It may be true that celibates can give the Church their full-time service, but the evangelical counsels are not intended to make people into "workaholics." On the other hand, even being married can provide new energy for service to all. When one without much reflexion says the unmarried can serve God "in a special" or "deeper" way one is confusing the distinction between both ways of life with a mere "gradual" distinction according to which the one would be more and the other less, and thus both are misinterpreted. In reality, it is no "gradual" but an "essential" distinction: the one is not the other. Christian marriage as such is a sacrament.
Also people who are married "in the Lord," can only give God their "undivided service." According to Mk 12:30, one can serve God only with one's entire heart and soul. It is not possible to serve God in a divided way (cf Mt 6:24).
It is hoped that better arguments for "celibacy for the sake of the kingdom of heaven" can be found because of the promise that Jesus himself recommended this way of life. Both ways, Christian marriage and "celibacy for the sake of the kingdom of heaven" can be mutually helpful if both are lived "in the Lord" (1 Cor 7:39).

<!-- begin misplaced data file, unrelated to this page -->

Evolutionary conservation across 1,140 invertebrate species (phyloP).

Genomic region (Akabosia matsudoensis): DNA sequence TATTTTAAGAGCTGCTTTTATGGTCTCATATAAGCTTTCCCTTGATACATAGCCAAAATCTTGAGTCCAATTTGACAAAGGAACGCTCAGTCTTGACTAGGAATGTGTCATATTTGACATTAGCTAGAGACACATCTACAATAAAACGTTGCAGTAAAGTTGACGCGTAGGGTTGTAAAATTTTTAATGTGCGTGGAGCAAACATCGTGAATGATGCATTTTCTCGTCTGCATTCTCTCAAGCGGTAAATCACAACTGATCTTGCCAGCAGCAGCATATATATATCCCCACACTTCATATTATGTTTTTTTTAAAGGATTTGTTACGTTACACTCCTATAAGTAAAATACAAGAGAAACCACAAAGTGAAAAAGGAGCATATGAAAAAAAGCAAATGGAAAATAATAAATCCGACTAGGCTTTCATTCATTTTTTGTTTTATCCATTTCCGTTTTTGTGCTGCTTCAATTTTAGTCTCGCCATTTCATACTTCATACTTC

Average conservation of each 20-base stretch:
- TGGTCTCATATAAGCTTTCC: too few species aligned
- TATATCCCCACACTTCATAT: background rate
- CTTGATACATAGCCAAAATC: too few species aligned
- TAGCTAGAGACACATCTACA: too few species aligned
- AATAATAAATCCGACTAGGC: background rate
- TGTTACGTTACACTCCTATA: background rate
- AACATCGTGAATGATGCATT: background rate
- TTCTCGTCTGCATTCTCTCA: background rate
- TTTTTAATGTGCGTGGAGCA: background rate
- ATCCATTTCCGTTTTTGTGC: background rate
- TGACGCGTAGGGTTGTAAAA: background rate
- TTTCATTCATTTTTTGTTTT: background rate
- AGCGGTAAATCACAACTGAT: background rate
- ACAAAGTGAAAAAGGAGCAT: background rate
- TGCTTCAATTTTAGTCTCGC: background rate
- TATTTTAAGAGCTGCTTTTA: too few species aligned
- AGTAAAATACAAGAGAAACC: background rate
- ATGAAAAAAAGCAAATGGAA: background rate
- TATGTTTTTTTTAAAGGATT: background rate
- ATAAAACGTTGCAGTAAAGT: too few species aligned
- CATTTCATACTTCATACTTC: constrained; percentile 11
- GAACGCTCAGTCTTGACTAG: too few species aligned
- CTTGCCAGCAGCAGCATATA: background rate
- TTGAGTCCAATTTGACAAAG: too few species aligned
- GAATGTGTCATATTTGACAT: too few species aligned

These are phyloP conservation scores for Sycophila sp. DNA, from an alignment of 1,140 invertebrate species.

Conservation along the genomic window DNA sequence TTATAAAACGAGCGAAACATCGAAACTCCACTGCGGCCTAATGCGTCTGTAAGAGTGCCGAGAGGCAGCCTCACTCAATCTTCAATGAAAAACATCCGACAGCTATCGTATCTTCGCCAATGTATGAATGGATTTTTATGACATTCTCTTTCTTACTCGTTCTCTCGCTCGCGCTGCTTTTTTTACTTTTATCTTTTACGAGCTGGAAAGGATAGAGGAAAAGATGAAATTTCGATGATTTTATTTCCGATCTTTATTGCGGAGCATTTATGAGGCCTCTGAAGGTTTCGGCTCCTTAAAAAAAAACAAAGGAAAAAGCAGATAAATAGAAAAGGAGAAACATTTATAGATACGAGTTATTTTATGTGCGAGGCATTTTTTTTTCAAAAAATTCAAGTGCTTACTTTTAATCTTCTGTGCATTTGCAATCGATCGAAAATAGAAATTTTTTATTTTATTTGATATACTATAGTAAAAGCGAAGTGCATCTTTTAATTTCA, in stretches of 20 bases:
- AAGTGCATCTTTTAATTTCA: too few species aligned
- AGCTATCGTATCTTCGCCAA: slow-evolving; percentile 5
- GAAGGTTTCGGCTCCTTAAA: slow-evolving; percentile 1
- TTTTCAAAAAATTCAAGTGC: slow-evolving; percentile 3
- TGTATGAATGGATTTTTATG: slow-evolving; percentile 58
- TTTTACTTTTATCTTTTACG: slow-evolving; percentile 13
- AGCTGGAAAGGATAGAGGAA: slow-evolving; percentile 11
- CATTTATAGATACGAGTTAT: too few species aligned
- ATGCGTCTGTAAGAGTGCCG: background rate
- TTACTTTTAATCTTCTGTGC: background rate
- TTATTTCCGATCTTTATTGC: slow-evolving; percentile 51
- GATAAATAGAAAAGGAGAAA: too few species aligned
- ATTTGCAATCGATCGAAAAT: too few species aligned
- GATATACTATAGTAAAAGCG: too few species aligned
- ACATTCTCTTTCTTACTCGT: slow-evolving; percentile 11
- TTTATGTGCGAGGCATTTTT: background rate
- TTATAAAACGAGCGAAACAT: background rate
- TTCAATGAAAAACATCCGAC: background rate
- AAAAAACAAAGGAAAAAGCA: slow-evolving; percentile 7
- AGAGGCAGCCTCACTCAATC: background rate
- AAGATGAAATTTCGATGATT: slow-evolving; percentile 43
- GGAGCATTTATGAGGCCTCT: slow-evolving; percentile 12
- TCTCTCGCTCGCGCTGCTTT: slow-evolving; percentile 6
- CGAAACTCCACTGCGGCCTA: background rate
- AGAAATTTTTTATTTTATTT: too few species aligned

"Celibacy for the sake of the kingdom of heaven" is best lived in a community where one seeks to share one's entire life with others, and where there is an openness to the married and unmarried community. It is important in this regard that diocesan priests seek community. It is more difficult today than in the past for diocesan priests to live the celibate life. Thus it is important they find community with other priests and with pastoral co‑workers.